Year : 2015 | Volume
: 5 | Issue : 1 | Page : 1--2
LSCS for a patient with Eisenmenger syndrome; lessons to be learnt
Department of Anaesthesia, Rainbow Hospitals, Hyderabad, Telangana, India
Dr. M Subrahmanyam
72, Nagarjuna Hills, Punjagutta, Hyderabad - 500 082, Telangana
|How to cite this article:|
Subrahmanyam M. LSCS for a patient with Eisenmenger syndrome; lessons to be learnt.J Obstet Anaesth Crit Care 2015;5:1-2
|How to cite this URL:|
Subrahmanyam M. LSCS for a patient with Eisenmenger syndrome; lessons to be learnt. J Obstet Anaesth Crit Care [serial online] 2015 [cited 2022 May 24 ];5:1-2
Available from: https://www.joacc.com/text.asp?2015/5/1/1/155190
A case report on the management of a patient in labor with Eisenmenger syndrome is reported in this issue of JOACC.  The outcome of this case was maternal death, which could have been avoided with better planning and coordination. India and many other developing countries are full of contrasts and paradoxes. Every major Indian city has gleaming skyscrapers along with sprawling slums. This contrast is most evident in the medical field across the developing world. The best of institutions with cutting edge technology and equipment co-exist with hospitals without basic monitoring, equipment or personnel! Such contrasts would probably be acceptable while dealing with simple cases of hernia or appendix in otherwise healthy individuals. When it comes to the care of sick patients or those with preexisting problems, the differences in equipment, infrastructure and personnel lead to tangible differences in outcome for the patient.
While a delivery is supposed be a natural phenomenon and even without medical assistance most women can normally deliver, it is recommended to deliver in hospitals to reduce maternal mortality rate (MMR). MMR is defined as the number of mothers dying per 100,000 live births. India had continued to have an appallingly high MMR. As part of the "millennium development goals," many "developing" countries aimed at bringing several developmental indices to more acceptable limits. One of the parameters targeted was MMR. From a MMR of 560/100,000 live births in 1990-91, India was required to reduce MMR to 109/100,000 live births by 2015.  Between 1990 and 2013, improvements were seen in the MMR, which has declined to 460 in 1995, 370 in 2000, 280 in 2005 and 190 in 2013.  Despite this progress, India is expected to fall short of the 2015 MMR goal of 109. Safe motherhood depends on the delivery being conducted by trained personnel, particularly through institutional facilities. However, delivery in institutional facilities in India was only 26% in 1992-93 and increased to 47% in 2007-08. Consequently, deliveries by skilled personnel have increased at the same pace, from 33% to 52% in the same period. , By 2015, it is expected that India will be able to ensure only 62% of births in institutional facilities with trained personnel.  Let us not forget the inherent contradiction that "institutional delivery" includes a rural primary health care as well as a gleaming corporate hospital.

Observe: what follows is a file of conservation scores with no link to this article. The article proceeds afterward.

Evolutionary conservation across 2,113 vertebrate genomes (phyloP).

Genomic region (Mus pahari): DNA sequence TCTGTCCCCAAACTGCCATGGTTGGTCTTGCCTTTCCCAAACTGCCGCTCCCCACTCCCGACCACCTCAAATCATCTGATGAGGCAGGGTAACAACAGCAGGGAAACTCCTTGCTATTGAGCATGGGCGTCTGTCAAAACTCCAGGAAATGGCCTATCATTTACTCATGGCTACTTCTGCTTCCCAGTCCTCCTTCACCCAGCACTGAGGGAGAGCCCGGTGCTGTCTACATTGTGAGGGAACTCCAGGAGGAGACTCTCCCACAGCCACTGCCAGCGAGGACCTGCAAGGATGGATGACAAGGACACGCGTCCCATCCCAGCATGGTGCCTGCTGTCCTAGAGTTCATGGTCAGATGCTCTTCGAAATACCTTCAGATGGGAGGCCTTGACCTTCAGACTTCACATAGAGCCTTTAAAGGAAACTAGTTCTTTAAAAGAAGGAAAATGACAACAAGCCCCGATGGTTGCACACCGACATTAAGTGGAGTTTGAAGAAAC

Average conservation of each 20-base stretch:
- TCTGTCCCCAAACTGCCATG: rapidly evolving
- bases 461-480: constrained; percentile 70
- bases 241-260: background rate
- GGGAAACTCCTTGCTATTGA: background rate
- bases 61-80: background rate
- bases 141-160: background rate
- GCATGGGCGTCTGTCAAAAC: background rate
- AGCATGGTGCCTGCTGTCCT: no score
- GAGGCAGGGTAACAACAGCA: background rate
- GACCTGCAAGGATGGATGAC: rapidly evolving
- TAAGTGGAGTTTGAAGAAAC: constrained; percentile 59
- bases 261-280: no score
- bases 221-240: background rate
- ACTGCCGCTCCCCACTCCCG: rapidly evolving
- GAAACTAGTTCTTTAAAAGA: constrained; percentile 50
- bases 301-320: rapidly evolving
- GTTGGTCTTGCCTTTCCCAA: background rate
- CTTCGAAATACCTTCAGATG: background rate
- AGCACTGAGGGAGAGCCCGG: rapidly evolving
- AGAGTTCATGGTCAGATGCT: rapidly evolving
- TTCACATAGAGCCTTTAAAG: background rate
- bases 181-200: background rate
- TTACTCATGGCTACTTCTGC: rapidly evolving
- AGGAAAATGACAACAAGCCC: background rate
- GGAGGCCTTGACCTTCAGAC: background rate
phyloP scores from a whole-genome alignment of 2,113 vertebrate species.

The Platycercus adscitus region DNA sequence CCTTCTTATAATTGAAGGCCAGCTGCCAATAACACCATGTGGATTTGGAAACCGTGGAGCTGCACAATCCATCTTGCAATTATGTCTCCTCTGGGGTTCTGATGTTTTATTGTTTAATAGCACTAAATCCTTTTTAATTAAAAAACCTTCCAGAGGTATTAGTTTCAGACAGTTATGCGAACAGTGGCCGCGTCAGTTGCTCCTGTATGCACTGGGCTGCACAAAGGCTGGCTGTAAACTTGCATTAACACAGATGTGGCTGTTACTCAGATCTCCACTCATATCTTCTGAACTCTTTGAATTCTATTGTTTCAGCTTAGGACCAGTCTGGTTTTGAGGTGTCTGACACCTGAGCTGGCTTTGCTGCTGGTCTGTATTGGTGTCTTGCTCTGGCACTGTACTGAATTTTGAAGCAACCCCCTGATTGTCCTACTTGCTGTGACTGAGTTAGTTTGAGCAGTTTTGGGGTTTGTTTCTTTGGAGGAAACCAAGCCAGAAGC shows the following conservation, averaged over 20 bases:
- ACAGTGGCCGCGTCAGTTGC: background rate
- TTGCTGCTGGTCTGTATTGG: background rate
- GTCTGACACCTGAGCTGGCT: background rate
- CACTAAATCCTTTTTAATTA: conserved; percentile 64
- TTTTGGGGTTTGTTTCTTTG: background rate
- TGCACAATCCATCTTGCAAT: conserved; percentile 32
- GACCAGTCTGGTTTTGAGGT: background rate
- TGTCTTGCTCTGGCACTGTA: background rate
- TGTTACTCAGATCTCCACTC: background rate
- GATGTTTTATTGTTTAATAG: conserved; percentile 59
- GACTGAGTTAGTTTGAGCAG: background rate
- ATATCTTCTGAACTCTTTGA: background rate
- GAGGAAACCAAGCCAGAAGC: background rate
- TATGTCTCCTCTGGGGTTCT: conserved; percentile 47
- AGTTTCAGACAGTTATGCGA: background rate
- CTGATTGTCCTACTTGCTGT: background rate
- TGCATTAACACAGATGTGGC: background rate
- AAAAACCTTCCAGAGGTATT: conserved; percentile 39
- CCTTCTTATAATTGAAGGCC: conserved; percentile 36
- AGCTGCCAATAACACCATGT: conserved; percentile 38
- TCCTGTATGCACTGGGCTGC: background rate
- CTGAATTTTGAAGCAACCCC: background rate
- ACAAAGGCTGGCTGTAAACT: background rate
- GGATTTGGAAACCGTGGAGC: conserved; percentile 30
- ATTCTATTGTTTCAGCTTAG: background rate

Globally, there were an estimated 289,000 maternal deaths in 2013, a decline of 45% from 1990.  The Sub-Saharan Africa region alone accounted for 62% (179,000) of global deaths followed by Southern Asia at 24%. At the country level, the two countries that accounted for one-third of all global maternal deaths are India at 17% (50,000) and Nigeria at 14% (40,000). The MMR in India (190) is still 12 times higher than in developed regions (16). Apart from Sub-Saharan Africa, which has the highest MMR (510), every other region in the world has a lower MMR than India: Eastern Asia (33); Caucasus and Central Asia (39); Northern Africa (69); Western Asia (74); and Latin America and the Caribbean (85). 
We as physicians involved in the care of pregnant women have a huge role to play in decreasing this ugly rate of MMR in India and strive to bring it on par with the developed nations. This can only be achieved by all of us (Obstetricians, Gynecologists and Anesthesiologists) working together and striving to change the system. It is time for Anesthesiologists to say that we will not work in sub-standard conditions which actually endanger the life of the mother. The authors in this case report  conclude that the outcome would have been better if they could have managed this patient in a "higher center." What prevented them from shifting the mother after delivery (as shifting in labor was not considered appropriate)?